The student protest is one of several held outside the New York Supreme Court during the trial.
Investors had been informed through regular announcements about how the company responds with climate-related risks, the company added. "The New York attorney general's case is misleading and deliberately misrepresents a process we use to ensure company investments take into account the impact of current and potential climate-related regulations."
However, this remaining lawsuit is not just against any company, but one built by the man once considered to be the richest American of all time. ExxonMobil's roots go back to John D. Rockefeller, the U.S. oil magnate who built one of the country's first oil refineries in 1863. His company, the Standard Oil Company, grew so powerful that within a few decades the U.S. Supreme Court ordered it to be broken up into more than 30 companies, two of which grew into today's ExxonMobil.
This company, in turn, rebuilt itself into one of the largest in the world: the oil multinational recorded sales of $279 billion (€253 billion) last year alone. By way of comparison, Apple achieved $266 billion in 2018.
Former U.S. Secretary of State Rex Tillerson previously had a decade-long tenure as Exxon Mobil's chair and CEO.
Impact Known for Years
Success does, however, have its negatives. ExxonMobil is one of the largest global climate sinners. Not only are forests being cleared and waters and soils polluted to unearth more than 4 million barrels a day of black gold, the oil giant also contributes almost 2% to global carbon dioxide (CO2) emissions, according to calculations from the UK-based Carbon Disclosure Project. Over the last 50 years, it has created 42 billion tons of CO2.
The oil companies know only too well how much they endanger the climate. Exxon Mobil, for example, is said to have known since the 1970s about the impact the oil business was having on the planet. However, these findings never reached the outside world. "Exxon Mobil is a climate criminal," alleges 350.org, a nonprofit environmental organization that supports students in their protests.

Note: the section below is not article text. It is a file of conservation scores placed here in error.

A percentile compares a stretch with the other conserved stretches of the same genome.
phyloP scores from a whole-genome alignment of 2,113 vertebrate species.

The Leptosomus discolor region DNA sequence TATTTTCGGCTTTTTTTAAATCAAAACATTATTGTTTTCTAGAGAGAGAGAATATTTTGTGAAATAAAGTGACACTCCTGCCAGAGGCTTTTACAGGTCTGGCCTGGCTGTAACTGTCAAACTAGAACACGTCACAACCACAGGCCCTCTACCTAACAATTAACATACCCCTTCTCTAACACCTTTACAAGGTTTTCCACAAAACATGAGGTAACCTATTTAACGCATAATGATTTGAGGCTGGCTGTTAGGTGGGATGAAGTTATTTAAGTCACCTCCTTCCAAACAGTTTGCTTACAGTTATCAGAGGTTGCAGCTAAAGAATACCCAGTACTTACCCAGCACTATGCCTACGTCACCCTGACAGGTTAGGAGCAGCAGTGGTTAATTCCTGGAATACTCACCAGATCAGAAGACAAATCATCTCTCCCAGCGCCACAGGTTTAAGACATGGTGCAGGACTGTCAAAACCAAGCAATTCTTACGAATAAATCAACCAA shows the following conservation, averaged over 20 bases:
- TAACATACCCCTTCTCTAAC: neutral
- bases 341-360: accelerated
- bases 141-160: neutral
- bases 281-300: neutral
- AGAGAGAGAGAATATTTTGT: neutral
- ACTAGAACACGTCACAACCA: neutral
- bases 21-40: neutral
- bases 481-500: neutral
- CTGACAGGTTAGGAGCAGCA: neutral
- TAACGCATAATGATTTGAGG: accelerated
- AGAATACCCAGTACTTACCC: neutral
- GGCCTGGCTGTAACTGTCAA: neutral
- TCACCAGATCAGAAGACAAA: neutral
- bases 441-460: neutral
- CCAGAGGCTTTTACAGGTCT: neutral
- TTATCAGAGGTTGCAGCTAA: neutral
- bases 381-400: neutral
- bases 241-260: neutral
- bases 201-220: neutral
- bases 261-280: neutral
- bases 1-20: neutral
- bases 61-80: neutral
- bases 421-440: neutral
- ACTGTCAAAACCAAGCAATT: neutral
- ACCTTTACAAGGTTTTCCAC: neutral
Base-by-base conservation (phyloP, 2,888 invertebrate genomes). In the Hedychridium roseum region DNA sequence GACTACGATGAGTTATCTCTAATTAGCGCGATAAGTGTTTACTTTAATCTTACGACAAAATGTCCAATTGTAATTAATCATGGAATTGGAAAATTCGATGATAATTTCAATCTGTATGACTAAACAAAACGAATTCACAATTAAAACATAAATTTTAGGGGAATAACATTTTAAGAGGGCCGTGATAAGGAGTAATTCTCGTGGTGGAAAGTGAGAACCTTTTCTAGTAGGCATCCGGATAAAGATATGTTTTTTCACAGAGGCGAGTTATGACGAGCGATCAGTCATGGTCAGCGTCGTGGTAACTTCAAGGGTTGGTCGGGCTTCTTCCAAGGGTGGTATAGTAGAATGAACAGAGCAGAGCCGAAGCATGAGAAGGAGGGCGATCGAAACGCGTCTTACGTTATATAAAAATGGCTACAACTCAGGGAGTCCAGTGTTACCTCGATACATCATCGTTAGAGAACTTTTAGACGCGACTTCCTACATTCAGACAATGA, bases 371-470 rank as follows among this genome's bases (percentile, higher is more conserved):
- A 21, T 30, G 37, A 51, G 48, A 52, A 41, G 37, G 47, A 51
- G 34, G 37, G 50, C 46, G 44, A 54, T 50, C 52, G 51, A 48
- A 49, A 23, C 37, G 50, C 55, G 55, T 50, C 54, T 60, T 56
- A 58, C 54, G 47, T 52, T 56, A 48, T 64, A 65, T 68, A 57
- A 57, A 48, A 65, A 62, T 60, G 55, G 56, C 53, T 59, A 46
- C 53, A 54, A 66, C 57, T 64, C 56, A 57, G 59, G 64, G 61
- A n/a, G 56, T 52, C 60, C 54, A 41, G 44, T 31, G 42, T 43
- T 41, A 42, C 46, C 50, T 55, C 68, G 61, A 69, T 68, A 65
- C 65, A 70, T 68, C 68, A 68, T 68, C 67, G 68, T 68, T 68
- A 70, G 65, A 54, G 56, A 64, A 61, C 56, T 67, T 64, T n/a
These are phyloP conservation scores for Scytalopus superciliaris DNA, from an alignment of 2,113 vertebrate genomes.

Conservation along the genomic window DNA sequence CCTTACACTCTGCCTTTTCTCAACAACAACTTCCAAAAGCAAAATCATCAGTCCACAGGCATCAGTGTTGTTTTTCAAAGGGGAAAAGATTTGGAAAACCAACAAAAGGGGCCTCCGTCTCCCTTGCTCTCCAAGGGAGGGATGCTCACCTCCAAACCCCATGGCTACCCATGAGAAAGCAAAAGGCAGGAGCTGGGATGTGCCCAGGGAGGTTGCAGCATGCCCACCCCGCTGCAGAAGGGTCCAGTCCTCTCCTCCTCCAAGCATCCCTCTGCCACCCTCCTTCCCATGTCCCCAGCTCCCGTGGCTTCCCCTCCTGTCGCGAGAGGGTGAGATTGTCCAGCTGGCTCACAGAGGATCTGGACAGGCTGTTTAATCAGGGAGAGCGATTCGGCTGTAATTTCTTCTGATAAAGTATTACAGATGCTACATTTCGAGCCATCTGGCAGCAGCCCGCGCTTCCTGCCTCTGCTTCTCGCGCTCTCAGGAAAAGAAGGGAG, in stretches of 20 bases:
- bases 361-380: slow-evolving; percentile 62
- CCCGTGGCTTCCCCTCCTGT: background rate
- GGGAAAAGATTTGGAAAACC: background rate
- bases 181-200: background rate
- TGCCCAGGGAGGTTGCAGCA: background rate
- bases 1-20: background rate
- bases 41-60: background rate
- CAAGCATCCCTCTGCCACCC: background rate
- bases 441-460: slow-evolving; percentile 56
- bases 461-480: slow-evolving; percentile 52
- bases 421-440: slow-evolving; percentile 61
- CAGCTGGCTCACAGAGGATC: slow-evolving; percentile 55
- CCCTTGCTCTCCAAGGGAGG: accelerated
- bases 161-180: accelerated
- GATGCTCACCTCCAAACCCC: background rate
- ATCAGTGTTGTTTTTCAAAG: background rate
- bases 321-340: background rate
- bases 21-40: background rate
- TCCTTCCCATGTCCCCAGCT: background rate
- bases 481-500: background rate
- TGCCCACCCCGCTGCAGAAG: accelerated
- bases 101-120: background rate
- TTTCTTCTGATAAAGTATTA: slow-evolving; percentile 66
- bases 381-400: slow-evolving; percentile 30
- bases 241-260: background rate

Despite this, the state of New York has not yet been able to prove ExxonMobil's culpability. Not a single shareholder who testified in court claimed to have been deceived. The prosecution now has to prove that the oil giant was wrong to assure its investors that it was adequately preparing its own business for a decarbonized future. A ruling is expected in the coming weeks.
ExxonMobil's biggest challenge, however, is a different one. A glance at Wall Street data reveals that the energy sector is increasingly losing its standing. Today, the industry represents less than 5% of the total market value of all companies indexed in the S&P 500. Five years ago, it was still over 15%.
Oil Price Remains Low
ExxonMobil is struggling with its greed for profits. Since its all-time high five years ago, the stock price has collapsed by a third. It has long been clear that coal, gas and oil can no longer earn as much as they used to. Coal, for example, is increasingly being replaced by natural gas, which is much cheaper. Oil is also being fractured in such quantities that the market is literally flooded. Not even the military attacks on Saudi Arabia's oil fields in September caused a lasting rise in the price of oil. It has lost 20% since January.
Exxon Mobil has the 14th-largest oil and gas reserves and is the largest refiner in the world.
For analysts, one thing is clear: ExxonMobil needs new ways to revive itself. "The Stone Age didn't end because the stones ran out," analyst Stewart Glickman of CFRA Research told DW. In other words, it will not be the lack of oil that will put a spoke in the wheel for the oil giants, but the lack of profitability. Competitors like Royal Dutch Shell have long been experimenting with renewable energies in order to do justice to the zeitgeist. ExxonMobil is years behind.
The company's future strategy is still heavily reliant on fossil fuels. This includes the production of shale oil (fracking) in the West as well as natural gas plants in Papua New Guinea, oil wells in South American Guyana and the development of new fields in Brazil and Mozambique.
The Group intends to invest $230 billion in these projects in the coming years. However, only a fraction of this is for environmentally friendly technologies. The oil giant has committed just $10 billion to these types of projects — in the last twenty years.
Reposted with permission from DW.
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A string of small earthquakes were reported the town of Blackpool just days after fracking operations restarted in England after a seven year hiatus, raising concerns that the controversial drilling process could eventually trigger bigger temblors.
Most of the earthquakes were at negative levels, meaning they were unnoticeable by residents. However, a 0.3-magnitude earthquake recorded on Friday hit amber on the government's monitoring scale, meaning Cuadrilla has to "proceed at caution," Friends of the Earth Campaigner Rose Dickinson told Metro.co.uk.
British Geological Survey
Incidentally, fracking was halted at the Blackpool site in 2011 because of earthquakes. The largest had a magnitude of 2.3 and was felt locally.
"Since hydraulic fracturing operations started at Preston New Road, near Blackpool, we have detected some small earthquakes close to the area of operations," BGS said, as quoted by the Guardian. "This is not unexpected since hydraulic fracturing is generally accompanied by micro-seismicity. The Oil and Gas Authority (OGA) has strict controls in place to ensure that operators manage the risk of induced seismicity."
The government has a traffic-light system that immediately halts operations if seismic activity exceeds 0.5 on the Richter scale.